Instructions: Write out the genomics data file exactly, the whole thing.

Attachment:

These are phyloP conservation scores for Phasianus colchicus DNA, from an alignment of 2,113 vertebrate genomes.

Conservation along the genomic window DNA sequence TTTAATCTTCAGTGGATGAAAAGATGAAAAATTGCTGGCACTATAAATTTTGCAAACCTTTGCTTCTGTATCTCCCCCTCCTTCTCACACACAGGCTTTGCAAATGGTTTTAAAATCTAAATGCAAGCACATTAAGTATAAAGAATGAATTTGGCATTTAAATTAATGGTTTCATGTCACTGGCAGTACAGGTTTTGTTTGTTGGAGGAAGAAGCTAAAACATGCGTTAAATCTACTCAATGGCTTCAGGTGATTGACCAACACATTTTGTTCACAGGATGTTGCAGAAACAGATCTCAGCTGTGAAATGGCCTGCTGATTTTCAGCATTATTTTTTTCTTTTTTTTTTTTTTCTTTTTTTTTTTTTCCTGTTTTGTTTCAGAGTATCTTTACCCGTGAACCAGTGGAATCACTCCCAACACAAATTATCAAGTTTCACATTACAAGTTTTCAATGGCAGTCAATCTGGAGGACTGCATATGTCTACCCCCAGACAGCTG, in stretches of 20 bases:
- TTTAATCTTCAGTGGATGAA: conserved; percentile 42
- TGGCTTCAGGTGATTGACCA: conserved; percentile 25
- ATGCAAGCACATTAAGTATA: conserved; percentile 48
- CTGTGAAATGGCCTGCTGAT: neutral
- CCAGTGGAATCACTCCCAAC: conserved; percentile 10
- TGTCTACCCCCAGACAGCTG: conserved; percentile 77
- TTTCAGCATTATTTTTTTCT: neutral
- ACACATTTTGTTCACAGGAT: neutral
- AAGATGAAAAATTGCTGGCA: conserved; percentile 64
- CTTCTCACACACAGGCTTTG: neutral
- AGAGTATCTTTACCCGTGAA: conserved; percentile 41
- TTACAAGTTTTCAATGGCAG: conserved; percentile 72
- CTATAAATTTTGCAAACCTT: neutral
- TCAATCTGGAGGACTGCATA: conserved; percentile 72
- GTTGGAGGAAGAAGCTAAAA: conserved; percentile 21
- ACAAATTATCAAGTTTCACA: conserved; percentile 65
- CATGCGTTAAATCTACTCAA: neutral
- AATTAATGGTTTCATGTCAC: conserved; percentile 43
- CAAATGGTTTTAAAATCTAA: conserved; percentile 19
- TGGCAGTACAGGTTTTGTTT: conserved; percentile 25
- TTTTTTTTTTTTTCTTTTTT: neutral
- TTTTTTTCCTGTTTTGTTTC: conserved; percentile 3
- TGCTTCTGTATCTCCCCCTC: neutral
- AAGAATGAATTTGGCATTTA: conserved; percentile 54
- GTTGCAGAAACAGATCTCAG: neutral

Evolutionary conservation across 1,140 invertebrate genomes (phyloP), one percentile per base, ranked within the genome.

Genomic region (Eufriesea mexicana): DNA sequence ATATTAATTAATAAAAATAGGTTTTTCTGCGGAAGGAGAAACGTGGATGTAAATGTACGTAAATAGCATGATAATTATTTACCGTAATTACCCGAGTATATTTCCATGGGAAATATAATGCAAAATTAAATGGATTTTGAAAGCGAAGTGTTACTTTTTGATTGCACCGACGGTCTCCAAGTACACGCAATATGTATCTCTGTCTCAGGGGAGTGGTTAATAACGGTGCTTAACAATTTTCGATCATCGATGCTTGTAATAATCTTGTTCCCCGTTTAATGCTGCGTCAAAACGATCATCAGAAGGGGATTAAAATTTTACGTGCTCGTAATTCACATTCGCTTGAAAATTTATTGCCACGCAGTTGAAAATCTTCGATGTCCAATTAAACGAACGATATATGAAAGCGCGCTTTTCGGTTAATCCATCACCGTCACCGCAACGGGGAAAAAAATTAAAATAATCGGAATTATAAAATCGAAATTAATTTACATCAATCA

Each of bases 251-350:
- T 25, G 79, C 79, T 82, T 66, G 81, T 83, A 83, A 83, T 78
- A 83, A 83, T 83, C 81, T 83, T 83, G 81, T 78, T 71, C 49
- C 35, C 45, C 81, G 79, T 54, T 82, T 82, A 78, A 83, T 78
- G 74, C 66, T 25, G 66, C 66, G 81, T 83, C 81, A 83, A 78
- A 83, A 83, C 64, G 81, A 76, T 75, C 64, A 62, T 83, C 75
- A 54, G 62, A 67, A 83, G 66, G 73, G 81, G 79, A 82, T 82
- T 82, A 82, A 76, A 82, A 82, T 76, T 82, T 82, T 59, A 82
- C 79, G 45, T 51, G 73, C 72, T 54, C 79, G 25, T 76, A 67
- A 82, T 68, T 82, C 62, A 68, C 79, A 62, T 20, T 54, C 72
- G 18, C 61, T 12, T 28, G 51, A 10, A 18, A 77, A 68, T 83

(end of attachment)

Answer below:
These are phyloP conservation scores for Phasianus colchicus DNA, from an alignment of 2,113 vertebrate genomes.

Conservation along the genomic window DNA sequence TTTAATCTTCAGTGGATGAAAAGATGAAAAATTGCTGGCACTATAAATTTTGCAAACCTTTGCTTCTGTATCTCCCCCTCCTTCTCACACACAGGCTTTGCAAATGGTTTTAAAATCTAAATGCAAGCACATTAAGTATAAAGAATGAATTTGGCATTTAAATTAATGGTTTCATGTCACTGGCAGTACAGGTTTTGTTTGTTGGAGGAAGAAGCTAAAACATGCGTTAAATCTACTCAATGGCTTCAGGTGATTGACCAACACATTTTGTTCACAGGATGTTGCAGAAACAGATCTCAGCTGTGAAATGGCCTGCTGATTTTCAGCATTATTTTTTTCTTTTTTTTTTTTTTCTTTTTTTTTTTTTCCTGTTTTGTTTCAGAGTATCTTTACCCGTGAACCAGTGGAATCACTCCCAACACAAATTATCAAGTTTCACATTACAAGTTTTCAATGGCAGTCAATCTGGAGGACTGCATATGTCTACCCCCAGACAGCTG, in stretches of 20 bases:
- TTTAATCTTCAGTGGATGAA: conserved; percentile 42
- TGGCTTCAGGTGATTGACCA: conserved; percentile 25
- ATGCAAGCACATTAAGTATA: conserved; percentile 48
- CTGTGAAATGGCCTGCTGAT: neutral
- CCAGTGGAATCACTCCCAAC: conserved; percentile 10
- TGTCTACCCCCAGACAGCTG: conserved; percentile 77
- TTTCAGCATTATTTTTTTCT: neutral
- ACACATTTTGTTCACAGGAT: neutral
- AAGATGAAAAATTGCTGGCA: conserved; percentile 64
- CTTCTCACACACAGGCTTTG: neutral
- AGAGTATCTTTACCCGTGAA: conserved; percentile 41
- TTACAAGTTTTCAATGGCAG: conserved; percentile 72
- CTATAAATTTTGCAAACCTT: neutral
- TCAATCTGGAGGACTGCATA: conserved; percentile 72
- GTTGGAGGAAGAAGCTAAAA: conserved; percentile 21
- ACAAATTATCAAGTTTCACA: conserved; percentile 65
- CATGCGTTAAATCTACTCAA: neutral
- AATTAATGGTTTCATGTCAC: conserved; percentile 43
- CAAATGGTTTTAAAATCTAA: conserved; percentile 19
- TGGCAGTACAGGTTTTGTTT: conserved; percentile 25
- TTTTTTTTTTTTTCTTTTTT: neutral
- TTTTTTTCCTGTTTTGTTTC: conserved; percentile 3
- TGCTTCTGTATCTCCCCCTC: neutral
- AAGAATGAATTTGGCATTTA: conserved; percentile 54
- GTTGCAGAAACAGATCTCAG: neutral

Evolutionary conservation across 1,140 invertebrate genomes (phyloP), one percentile per base, ranked within the genome.

Genomic region (Eufriesea mexicana): DNA sequence ATATTAATTAATAAAAATAGGTTTTTCTGCGGAAGGAGAAACGTGGATGTAAATGTACGTAAATAGCATGATAATTATTTACCGTAATTACCCGAGTATATTTCCATGGGAAATATAATGCAAAATTAAATGGATTTTGAAAGCGAAGTGTTACTTTTTGATTGCACCGACGGTCTCCAAGTACACGCAATATGTATCTCTGTCTCAGGGGAGTGGTTAATAACGGTGCTTAACAATTTTCGATCATCGATGCTTGTAATAATCTTGTTCCCCGTTTAATGCTGCGTCAAAACGATCATCAGAAGGGGATTAAAATTTTACGTGCTCGTAATTCACATTCGCTTGAAAATTTATTGCCACGCAGTTGAAAATCTTCGATGTCCAATTAAACGAACGATATATGAAAGCGCGCTTTTCGGTTAATCCATCACCGTCACCGCAACGGGGAAAAAAATTAAAATAATCGGAATTATAAAATCGAAATTAATTTACATCAATCA

Each of bases 251-350:
- T 25, G 79, C 79, T 82, T 66, G 81, T 83, A 83, A 83, T 78
- A 83, A 83, T 83, C 81, T 83, T 83, G 81, T 78, T 71, C 49
- C 35, C 45, C 81, G 79, T 54, T 82, T 82, A 78, A 83, T 78
- G 74, C 66, T 25, G 66, C 66, G 81, T 83, C 81, A 83, A 78
- A 83, A 83, C 64, G 81, A 76, T 75, C 64, A 62, T 83, C 75
- A 54, G 62, A 67, A 83, G 66, G 73, G 81, G 79, A 82, T 82
- T 82, A 82, A 76, A 82, A 82, T 76, T 82, T 82, T 59, A 82
- C 79, G 45, T 51, G 73, C 72, T 54, C 79, G 25, T 76, A 67
- A 82, T 68, T 82, C 62, A 68, C 79, A 62, T 20, T 54, C 72
- G 18, C 61, T 12, T 28, G 51, A 10, A 18, A 77, A 68, T 83